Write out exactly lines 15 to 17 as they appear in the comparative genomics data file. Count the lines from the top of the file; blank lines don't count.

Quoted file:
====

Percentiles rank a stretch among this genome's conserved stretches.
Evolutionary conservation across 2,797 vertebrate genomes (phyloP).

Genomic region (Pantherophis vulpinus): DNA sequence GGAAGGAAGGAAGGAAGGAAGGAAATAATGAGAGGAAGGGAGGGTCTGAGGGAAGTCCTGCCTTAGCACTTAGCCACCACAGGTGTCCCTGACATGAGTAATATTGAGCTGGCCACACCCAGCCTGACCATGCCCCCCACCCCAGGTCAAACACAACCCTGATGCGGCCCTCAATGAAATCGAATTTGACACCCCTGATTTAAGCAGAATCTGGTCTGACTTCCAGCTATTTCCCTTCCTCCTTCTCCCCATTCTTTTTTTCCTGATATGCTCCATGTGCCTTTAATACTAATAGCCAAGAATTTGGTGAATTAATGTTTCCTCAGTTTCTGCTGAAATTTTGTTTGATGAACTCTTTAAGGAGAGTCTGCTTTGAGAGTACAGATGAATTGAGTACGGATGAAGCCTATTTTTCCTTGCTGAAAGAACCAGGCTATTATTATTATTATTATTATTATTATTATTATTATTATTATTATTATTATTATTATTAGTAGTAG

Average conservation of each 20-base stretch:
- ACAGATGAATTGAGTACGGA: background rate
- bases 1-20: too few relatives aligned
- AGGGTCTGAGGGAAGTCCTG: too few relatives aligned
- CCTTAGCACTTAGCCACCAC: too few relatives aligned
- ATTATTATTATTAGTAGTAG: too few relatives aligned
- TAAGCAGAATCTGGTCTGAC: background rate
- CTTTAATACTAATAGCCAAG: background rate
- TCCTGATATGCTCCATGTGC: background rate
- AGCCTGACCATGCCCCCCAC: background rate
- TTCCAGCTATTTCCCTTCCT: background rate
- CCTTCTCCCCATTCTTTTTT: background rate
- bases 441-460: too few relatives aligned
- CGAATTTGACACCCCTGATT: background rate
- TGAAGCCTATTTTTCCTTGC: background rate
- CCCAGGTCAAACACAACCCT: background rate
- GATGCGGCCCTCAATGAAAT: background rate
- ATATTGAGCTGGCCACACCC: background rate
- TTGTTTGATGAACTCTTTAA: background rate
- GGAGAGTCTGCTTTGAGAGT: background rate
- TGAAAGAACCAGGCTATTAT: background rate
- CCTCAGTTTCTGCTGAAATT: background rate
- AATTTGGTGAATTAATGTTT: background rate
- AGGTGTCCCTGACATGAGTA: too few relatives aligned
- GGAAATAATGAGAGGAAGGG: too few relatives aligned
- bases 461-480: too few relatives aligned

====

- CCTTCTCCCCATTCTTTTTT: background rate
- bases 441-460: too few relatives aligned
- CGAATTTGACACCCCTGATT: background rate